Utah Attorney General Mark Shurtleff is emphatic: He does not blame the judge, jury, prosecution or defense in the acquittal of the man who stood trial last week in the death of Millard Country Sheriff's Deputy Josie Greathouse Fox.
Shurtleff has been criticized for saying, at a huge Sunday rally, that "there is no justice when a cop killer walks free."
The accused, Roberto Miramontes Román, had confessed to killing Fox, but later said that her brother, Ryan Greathouse, fired the shots. Not long after his sister's death, Ryan Greathouse had told investigators that Román killed her. But the judge reasoned that because Ryan had died and could not be cross-examined, his statement could not be heard in court.
On Wednesday, I asked Shurtleff to explain what he meant about the "no justice" statement.
"The result is an injustice, in the same way the O.J. Simpson result was an injustice. I don't think you'll find anyone in this country who doesn't believe that was an injustice," Shurtleff said Wednesday.
"I know Román killed her. He's a murderer, he's a cop killer," he said. "An acquittal means we didn't prove our case."
That, too, is justice.
As a juror who once helped acquit a defendant on much lesser charges, I can say that the six of us went round and round before concluding the evidence was insufficient to convict. We all understood the weight of the responsibility we bore, and I believe the Román jury felt the same way.
"It's very remarkable what happens to eight or 12 people when they follow the rules and listen to the evidence," said veteran defense attorney Mary Corporon. "Nobody is in a better position than they are to make a decision."
On Sunday, about 4,400 people, many of them police officers, joined in the annual Ride for the Fallen and a rally at the Law Enforcement Memorial on the Capitol grounds.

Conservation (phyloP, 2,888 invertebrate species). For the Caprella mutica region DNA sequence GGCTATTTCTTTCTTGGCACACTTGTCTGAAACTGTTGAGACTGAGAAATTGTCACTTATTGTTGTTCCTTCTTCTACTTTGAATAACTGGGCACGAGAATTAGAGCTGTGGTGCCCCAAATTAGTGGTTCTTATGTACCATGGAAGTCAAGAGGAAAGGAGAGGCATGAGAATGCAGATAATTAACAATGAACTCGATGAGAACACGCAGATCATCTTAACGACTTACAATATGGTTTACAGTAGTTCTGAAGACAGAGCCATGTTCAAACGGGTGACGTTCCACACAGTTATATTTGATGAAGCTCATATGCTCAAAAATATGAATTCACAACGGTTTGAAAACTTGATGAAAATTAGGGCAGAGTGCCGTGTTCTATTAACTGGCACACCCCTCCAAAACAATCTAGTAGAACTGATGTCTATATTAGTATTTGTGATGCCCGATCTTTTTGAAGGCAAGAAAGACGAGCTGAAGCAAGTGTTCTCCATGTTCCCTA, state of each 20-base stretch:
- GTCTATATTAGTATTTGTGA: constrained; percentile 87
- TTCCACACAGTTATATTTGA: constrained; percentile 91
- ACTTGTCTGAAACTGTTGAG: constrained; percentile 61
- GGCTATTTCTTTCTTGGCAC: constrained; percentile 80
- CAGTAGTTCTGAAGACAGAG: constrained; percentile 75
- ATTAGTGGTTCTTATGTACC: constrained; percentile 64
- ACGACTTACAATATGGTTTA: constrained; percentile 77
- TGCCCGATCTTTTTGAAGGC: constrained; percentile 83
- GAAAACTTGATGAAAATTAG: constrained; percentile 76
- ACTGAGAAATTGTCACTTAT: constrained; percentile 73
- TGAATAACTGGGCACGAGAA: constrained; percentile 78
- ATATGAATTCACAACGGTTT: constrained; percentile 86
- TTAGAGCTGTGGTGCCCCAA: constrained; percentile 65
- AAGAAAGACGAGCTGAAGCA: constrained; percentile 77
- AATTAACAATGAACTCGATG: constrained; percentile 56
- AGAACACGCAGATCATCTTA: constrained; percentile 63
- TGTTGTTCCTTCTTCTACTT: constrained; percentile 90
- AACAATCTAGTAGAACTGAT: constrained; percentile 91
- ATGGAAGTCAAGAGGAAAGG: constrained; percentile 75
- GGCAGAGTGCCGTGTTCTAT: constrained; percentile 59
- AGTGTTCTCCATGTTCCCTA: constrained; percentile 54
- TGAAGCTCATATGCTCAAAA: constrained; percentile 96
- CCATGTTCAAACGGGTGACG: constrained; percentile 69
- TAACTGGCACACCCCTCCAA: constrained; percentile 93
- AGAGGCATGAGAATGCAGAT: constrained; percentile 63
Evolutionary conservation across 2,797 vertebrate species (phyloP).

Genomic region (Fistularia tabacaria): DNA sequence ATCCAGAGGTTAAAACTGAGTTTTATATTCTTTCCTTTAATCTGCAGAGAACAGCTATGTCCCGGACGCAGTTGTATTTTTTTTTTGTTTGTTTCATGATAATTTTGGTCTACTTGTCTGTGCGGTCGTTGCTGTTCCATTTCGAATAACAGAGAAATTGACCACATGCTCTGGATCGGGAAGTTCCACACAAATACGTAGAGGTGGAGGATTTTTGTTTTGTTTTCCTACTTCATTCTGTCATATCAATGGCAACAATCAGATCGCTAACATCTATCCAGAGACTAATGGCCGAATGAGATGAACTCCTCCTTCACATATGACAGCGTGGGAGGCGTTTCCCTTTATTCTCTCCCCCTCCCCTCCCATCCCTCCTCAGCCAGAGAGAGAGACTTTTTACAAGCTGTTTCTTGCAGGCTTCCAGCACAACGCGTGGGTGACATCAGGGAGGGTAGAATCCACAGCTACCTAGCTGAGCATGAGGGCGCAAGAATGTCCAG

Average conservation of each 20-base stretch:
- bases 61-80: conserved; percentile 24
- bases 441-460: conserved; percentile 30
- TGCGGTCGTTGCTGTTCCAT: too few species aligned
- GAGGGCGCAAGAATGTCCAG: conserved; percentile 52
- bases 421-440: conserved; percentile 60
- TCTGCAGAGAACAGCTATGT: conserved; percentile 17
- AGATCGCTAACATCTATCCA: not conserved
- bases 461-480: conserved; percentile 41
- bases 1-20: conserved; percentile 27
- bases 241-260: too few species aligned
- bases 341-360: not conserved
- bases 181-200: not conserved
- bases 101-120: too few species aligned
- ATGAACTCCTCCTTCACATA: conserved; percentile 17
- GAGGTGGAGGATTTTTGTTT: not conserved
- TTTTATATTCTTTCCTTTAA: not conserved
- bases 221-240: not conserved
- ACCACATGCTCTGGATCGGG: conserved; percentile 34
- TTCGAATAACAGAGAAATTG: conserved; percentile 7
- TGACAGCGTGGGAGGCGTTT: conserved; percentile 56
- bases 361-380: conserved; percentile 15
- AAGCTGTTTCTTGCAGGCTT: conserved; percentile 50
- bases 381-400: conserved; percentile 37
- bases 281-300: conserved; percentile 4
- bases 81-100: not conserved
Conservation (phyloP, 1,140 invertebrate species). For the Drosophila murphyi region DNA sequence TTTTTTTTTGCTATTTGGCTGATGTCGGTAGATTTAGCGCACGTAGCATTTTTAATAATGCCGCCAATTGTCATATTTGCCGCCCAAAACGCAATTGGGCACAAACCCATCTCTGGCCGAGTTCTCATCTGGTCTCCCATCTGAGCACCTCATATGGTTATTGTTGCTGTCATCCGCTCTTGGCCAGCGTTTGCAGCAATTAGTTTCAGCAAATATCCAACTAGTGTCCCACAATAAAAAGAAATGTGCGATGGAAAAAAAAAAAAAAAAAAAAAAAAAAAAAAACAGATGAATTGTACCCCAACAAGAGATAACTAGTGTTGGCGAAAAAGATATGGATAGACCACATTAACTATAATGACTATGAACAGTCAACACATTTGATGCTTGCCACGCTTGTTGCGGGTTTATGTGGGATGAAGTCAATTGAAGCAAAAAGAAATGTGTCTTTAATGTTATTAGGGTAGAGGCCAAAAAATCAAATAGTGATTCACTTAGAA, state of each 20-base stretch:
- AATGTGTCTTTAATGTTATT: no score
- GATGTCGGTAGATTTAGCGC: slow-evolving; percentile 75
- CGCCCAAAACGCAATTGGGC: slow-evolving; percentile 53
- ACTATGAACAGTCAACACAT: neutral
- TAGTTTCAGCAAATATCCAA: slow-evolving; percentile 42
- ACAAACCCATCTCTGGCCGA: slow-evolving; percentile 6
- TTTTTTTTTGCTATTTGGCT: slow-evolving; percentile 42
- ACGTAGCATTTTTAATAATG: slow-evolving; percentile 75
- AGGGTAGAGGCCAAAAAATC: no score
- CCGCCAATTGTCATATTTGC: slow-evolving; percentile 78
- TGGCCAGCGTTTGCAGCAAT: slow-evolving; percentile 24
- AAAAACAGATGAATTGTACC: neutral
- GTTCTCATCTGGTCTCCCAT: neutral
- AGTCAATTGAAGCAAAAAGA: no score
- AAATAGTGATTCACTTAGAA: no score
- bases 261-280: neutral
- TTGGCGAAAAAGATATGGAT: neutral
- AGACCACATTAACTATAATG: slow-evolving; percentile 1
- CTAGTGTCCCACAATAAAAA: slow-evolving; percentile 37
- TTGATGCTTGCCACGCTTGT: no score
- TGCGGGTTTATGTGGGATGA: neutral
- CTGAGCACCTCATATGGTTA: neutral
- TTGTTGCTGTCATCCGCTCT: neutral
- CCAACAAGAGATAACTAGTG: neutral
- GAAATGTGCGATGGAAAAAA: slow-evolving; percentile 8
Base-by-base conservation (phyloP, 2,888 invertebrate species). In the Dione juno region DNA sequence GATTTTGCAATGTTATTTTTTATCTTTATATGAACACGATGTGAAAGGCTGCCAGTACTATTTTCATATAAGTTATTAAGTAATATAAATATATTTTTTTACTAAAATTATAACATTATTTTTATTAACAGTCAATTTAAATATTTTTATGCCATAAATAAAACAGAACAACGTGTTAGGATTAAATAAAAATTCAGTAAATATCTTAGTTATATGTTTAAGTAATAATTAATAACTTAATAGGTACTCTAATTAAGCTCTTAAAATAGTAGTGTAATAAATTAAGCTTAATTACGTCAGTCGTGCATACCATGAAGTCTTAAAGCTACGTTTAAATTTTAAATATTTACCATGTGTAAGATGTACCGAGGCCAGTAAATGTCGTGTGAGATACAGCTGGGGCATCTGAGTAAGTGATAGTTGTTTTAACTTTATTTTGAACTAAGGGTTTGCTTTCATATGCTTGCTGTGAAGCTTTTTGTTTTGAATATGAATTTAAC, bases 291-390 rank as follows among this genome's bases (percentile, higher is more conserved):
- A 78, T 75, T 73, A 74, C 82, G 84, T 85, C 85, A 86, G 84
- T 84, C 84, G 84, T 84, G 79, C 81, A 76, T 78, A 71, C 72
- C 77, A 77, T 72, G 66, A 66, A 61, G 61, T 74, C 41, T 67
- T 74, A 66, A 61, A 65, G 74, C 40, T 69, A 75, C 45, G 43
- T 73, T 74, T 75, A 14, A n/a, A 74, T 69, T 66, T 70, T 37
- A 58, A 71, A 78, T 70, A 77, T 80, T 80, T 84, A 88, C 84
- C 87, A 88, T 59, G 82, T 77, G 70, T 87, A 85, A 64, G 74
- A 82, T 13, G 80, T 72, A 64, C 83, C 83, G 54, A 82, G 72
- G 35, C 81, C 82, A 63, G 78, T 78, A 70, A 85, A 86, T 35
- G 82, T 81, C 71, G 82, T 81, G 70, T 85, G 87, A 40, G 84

"The point I made was … we all think an injustice was done," Shurtleff said, adding that many people showed up to "support what law enforcement does and recognize the sacrifice that so many made.
"I made it clear to the police officers. You can be upset with this, but you still go to work and do your job," he said. "That's justice. That's the principle. We're still going to protect people and protect people's civil and constitutional rights."
Including, he said, those accused of a crime. "That's the system we have, the best system in the world."
Román, convicted of two third-degree felonies, could face up to 10 years in prison. He would be deported to Mexico after his release, but Shurtleff says he's already been convicted of prior felonies and deported, only to come right back to the States.
The U.S. Attorney for Utah's office is reviewing what options it might have in Román's case.
But if he is deported and then comes back yet again, Shurtleff believes Román should be sentenced to mandatory life in federal prison. "I hope that's what he gets."
Peg McEntee is a news columnist. Reach her at firstname.lastname@example.org, facebook.com/pegmcentee and Twitter, @pegmcentee.